Though it was his first passion (and "favourite form of personal locomotion"), author Lawrence Hill hasn't ran in a long time. As a boy he dreamed of winning an Olympic gold medal in the 5,000 metres. So he trained hard for years, covering thousands of kilometres in marathons, half marathons, and cross-country races. Despite a rigorous training program, he says he never managed to run quite fast enough -- something the main character of his latest novel, The Illegal, can relate to.
In the fictional country of Zantoroland, running brings privilege and power. The country turns out the fastest marathoners in the world and, like every boy on the mountainous island, Keita Ali dreams of being one of them. As a teenager, Keita enjoys a comfortable life until a coup d'état puts his father's controversial writing - and his family - in the spotlight. Suddenly, Keita is forced to run for his life. He escapes to nearby Freedom State, a wealthy island nation committed to deporting refugees.
It's a powerful story that's meant to give "humanity to a type of person whose humanity would normally be ignored," says Hill. "To provide a face, and a set of hands, and somebody that [readers] can identify with and care about...who might provoke empathy about what it means to be not just a refugee but in this case, a stateless refugee. A refugee without a place to go back to. A refugee with no papers."
With thousands of people fleeing conflicts around the world, Hill's words could be straight out of a headline from one of today's newspapers. Prescient as the novel may seem, there's no way Hill could have known the magnitude of the refugee crisis when he started writing over five years ago. Issues of identity and belonging are, quite simply, the things he's passionate about. And, as he says, it's his duty to write about the things he cares about.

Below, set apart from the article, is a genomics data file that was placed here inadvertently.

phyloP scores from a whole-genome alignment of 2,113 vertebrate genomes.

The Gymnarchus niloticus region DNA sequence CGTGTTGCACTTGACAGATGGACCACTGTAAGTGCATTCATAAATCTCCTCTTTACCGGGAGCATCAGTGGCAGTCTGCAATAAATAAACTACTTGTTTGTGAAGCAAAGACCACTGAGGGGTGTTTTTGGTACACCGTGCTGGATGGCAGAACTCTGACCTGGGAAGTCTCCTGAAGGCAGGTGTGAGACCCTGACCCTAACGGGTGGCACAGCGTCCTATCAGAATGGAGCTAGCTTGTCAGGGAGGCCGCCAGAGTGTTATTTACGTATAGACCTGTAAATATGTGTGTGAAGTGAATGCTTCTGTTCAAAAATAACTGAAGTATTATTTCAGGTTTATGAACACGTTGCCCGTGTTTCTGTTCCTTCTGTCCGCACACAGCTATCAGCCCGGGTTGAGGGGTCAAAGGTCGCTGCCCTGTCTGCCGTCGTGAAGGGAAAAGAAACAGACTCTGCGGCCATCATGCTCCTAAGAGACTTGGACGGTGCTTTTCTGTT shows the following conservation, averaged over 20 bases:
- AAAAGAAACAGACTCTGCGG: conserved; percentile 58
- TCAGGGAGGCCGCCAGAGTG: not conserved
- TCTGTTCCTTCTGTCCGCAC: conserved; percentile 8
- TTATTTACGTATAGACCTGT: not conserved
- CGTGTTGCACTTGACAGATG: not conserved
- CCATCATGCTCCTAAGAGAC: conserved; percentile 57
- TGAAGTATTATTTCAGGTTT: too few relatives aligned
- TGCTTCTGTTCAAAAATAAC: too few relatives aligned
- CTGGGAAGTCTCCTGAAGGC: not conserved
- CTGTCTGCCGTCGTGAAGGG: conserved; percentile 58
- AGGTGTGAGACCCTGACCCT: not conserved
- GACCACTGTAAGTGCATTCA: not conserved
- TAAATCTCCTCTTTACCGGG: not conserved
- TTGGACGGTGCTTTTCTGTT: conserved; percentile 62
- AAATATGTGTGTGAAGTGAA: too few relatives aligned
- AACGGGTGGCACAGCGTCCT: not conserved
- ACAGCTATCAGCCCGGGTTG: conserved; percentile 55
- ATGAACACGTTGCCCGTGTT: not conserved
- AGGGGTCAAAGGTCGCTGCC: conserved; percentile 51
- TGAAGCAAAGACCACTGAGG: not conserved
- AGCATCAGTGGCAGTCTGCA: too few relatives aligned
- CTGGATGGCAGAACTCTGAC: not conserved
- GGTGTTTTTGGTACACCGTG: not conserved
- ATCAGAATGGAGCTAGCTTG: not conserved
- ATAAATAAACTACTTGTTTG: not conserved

"What's the point of writing if you don't care about something? If you don't care about your material, you're certainly not going to interest anybody else and you'll probably bore yourself to sleep," he says. That's the message he gives to aspiring writers: "Be honest and write about the things you care about...follow [your] own hearts and intellects. The world is a big place and there's room for a lot of books."
Oh, and forget when people tell you to write about what you know.
"What do you know? Do you know it because you lived it in your backyard when you were eight years old? What if you dreamed it? What if you imagined it? What if you met somebody who did it and you've been thinking about it for 15 years? What if you read 10 books about it and you've become totally passionate about the subject? What constitutes knowledge?" he asks. "When you tell a person to write what you know, you're basically saying, 'don't you dare write outside of your lived experience!' And I think that's the last thing you should tell a novelist."
Hill is currently lead faculty for The Banff Centre's first Literary Arts Historical Fiction program. On Friday, April 8, he'll give a public talk on his latest book, The Illegal. For tickets, visit banffcentre.ca/events or call The Banff Centre Box Office toll free at 1-800-413-8368.
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